NY Med is a gritty docu-series filmed on location at N.Y. Presbyterian Hospital. Viewers follow along with Dr. Mehmet Oz and attending surgeons as they treat patients who come in by appointment or on a gurney through the emergency room.
There are a couple of light moments, such as when a man who took Cialis suffered the problem warned about in advertising for the medication. He needed blood drawn from his penis to relieve an erection that lasted some twelve-hours.
But, back to Dr. Oz and his heart patient rule. When he sees a someone come to his office alone he says it sets off alarm bells for him. "It might be a sign that he is socially isolated," Oz said. Read about the latest episode of NY Med during which Dr. Oz becomes a patient.
Unless he can identify someone to act as a legal and medical care proxy and knows the patient will have that person around to help in recovery he will most likely not perform the surgery, if it is not an emergency.
"If you don't have a reason for your heart to keep beating, it won't."
In the case of Jack Abramson, that person is his ex-wife with whom he has a good relationship despite being divorced. As Dr. Oz says, "There is a bond between them that is called love. It held them together for years and can still hold them together through a very difficult time in his life."
Abramson has been a patient of Oz's for four years and a mitral valve is leaking, requiring surgery. His heart be stopped. Calm is necessary prior to the procedure and Oz claims that love is much better than Valium.
Viewers learn some of the repetitive cases treated by the ER nurses and doctors on patients who are trying to avoid going to jail or returning there. They can use fabricated symptoms or minor problems to gain access to the hospital, hoping to be admitted and treated. It rarely works.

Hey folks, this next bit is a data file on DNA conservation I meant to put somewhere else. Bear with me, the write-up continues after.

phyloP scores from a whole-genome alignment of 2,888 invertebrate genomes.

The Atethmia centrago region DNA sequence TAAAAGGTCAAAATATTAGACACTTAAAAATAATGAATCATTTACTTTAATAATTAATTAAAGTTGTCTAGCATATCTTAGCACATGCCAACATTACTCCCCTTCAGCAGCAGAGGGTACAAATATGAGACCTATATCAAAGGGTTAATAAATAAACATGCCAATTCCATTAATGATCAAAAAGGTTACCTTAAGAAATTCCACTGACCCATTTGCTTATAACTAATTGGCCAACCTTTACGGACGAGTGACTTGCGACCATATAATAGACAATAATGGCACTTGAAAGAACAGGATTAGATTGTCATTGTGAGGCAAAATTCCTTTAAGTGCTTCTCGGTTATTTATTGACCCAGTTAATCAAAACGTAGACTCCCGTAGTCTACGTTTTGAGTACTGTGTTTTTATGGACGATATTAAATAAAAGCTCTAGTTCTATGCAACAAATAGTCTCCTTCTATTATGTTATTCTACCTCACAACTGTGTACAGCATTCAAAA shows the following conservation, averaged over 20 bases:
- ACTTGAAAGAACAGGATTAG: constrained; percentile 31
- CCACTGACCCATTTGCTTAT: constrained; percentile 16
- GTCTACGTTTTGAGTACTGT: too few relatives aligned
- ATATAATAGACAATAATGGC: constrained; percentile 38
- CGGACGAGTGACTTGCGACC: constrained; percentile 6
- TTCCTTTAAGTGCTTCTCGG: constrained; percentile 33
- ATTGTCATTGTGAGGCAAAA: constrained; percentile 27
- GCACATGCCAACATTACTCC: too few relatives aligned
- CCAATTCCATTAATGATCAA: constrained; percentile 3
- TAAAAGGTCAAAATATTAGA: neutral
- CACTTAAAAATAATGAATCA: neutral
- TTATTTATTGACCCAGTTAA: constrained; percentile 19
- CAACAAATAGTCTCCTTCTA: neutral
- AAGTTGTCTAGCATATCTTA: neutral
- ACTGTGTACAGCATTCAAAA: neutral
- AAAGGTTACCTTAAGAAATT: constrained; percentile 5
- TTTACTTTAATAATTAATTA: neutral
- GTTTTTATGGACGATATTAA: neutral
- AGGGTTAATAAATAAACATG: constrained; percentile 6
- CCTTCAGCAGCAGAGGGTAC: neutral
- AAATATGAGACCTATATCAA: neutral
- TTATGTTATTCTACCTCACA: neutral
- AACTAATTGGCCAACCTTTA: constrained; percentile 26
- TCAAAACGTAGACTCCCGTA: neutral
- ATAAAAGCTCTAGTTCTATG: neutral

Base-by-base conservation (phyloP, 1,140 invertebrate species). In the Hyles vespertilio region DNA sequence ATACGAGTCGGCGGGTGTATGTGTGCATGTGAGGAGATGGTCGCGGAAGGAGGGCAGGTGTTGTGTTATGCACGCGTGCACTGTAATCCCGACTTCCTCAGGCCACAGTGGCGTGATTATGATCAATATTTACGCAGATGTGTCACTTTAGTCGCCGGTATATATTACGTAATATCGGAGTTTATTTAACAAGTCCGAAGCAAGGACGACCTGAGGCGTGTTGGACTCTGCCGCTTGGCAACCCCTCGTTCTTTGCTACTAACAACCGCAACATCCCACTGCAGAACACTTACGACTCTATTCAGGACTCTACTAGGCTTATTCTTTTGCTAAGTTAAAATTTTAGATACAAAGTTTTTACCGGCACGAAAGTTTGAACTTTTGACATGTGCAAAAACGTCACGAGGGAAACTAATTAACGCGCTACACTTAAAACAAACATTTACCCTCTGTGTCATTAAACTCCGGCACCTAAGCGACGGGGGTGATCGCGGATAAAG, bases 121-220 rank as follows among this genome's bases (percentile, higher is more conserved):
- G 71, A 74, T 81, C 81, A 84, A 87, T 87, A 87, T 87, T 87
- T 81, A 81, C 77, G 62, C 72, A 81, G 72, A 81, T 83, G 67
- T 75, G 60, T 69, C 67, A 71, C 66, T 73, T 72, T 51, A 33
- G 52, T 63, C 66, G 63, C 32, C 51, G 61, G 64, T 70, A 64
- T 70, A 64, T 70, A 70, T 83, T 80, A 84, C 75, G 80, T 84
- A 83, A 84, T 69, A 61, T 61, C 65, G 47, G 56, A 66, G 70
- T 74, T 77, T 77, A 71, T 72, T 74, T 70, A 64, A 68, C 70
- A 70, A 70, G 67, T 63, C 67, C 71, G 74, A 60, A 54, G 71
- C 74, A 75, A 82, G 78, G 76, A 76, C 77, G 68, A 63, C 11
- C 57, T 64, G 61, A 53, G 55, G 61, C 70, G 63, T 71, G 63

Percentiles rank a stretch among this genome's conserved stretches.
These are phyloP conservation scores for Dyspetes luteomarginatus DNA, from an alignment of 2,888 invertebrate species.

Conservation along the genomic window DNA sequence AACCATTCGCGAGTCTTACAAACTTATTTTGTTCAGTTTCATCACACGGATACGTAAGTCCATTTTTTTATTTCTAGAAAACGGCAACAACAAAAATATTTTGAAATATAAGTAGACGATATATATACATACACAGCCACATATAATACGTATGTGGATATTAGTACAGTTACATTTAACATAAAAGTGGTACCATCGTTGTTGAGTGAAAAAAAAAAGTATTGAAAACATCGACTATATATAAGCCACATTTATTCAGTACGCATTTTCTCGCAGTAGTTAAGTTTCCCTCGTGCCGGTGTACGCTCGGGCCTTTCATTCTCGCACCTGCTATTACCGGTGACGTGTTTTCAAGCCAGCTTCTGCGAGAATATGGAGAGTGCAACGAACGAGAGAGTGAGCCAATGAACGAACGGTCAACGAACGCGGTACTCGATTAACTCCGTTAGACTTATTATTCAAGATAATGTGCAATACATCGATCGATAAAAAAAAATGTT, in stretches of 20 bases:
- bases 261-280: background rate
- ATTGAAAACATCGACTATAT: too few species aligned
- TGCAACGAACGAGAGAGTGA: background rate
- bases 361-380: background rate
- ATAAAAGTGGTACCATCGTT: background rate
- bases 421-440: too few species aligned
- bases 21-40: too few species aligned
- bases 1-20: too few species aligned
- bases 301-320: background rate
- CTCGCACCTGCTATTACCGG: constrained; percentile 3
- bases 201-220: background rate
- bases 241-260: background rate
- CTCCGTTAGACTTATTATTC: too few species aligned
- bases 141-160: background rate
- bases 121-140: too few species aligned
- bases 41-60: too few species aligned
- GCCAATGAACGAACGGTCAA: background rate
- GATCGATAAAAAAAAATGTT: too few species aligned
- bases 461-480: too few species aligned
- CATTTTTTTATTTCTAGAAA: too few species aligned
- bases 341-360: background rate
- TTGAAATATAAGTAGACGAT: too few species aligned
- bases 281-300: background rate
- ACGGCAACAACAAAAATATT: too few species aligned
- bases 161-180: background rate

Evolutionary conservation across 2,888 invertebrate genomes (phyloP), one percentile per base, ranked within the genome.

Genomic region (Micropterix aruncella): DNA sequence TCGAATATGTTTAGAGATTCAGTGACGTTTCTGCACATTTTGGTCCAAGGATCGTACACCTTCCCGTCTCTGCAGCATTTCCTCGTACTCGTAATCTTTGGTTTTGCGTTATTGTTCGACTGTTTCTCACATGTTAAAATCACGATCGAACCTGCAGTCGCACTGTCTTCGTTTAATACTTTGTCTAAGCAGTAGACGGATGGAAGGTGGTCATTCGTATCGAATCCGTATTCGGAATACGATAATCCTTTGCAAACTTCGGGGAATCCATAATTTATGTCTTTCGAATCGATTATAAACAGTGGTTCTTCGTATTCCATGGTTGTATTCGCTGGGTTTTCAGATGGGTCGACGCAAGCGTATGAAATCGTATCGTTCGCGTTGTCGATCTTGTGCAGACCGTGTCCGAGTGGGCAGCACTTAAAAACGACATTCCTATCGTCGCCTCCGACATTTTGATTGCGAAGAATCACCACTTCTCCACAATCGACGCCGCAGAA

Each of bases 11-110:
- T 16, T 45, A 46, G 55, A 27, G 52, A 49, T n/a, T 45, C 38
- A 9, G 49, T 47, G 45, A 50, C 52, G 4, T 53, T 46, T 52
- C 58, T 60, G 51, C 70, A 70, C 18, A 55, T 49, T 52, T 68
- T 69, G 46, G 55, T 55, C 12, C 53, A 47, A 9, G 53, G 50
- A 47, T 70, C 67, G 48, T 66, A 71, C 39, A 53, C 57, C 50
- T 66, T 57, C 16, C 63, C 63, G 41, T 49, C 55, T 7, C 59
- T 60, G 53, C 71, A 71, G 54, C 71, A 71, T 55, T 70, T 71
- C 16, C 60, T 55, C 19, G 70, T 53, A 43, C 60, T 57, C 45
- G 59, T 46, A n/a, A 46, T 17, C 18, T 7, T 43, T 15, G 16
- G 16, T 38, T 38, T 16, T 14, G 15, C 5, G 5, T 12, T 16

Cameras are everywhere from hallways to patient rooms and ER bays. The patients and their families that are caught on camera have given permission to be filmed and it can be a bit surprising at what they will allow the world to see.
A man who is about to undergo a 12-14 hour surgery on his liver says it best. "I better hold on to my pants so I don't lose them, then lose all my dignity", referring to the surgical clothes he is wearing as he walks to the surgical room.
He is a 66 year old man with liver cancer that makes an attending physician tell the NY Med cameras, "He has a type of liver cancer that most surgeons would not operate on." It will require removal of his liver, then cutting the tumor away from the healthy tissue in the organ, which is then put back into the patient's body.
We see part of the procedure as the liver sits away from the patient's body and hear bad news. There are new lesions which will prevent even the most skilled of surgeons from keeping the cancer at bay. "Unfortunately, we can't help him," the surgeon says.
Cameras are there when he informs the family that the cancer has spread beyond what can be treated. The patient's wife is told her husband has no more than six months to live.
The N.Y. hospital chosen for the NY Med series has the best equipments, most skilled surgeons and performs procedures that are either cutting edge or beyond the scope of what others in the field can do.
NY Med airs each Tuesday night at 10:00 p.m.ET on the ABC network. There are eight-programs in the series. Image: Wikipedia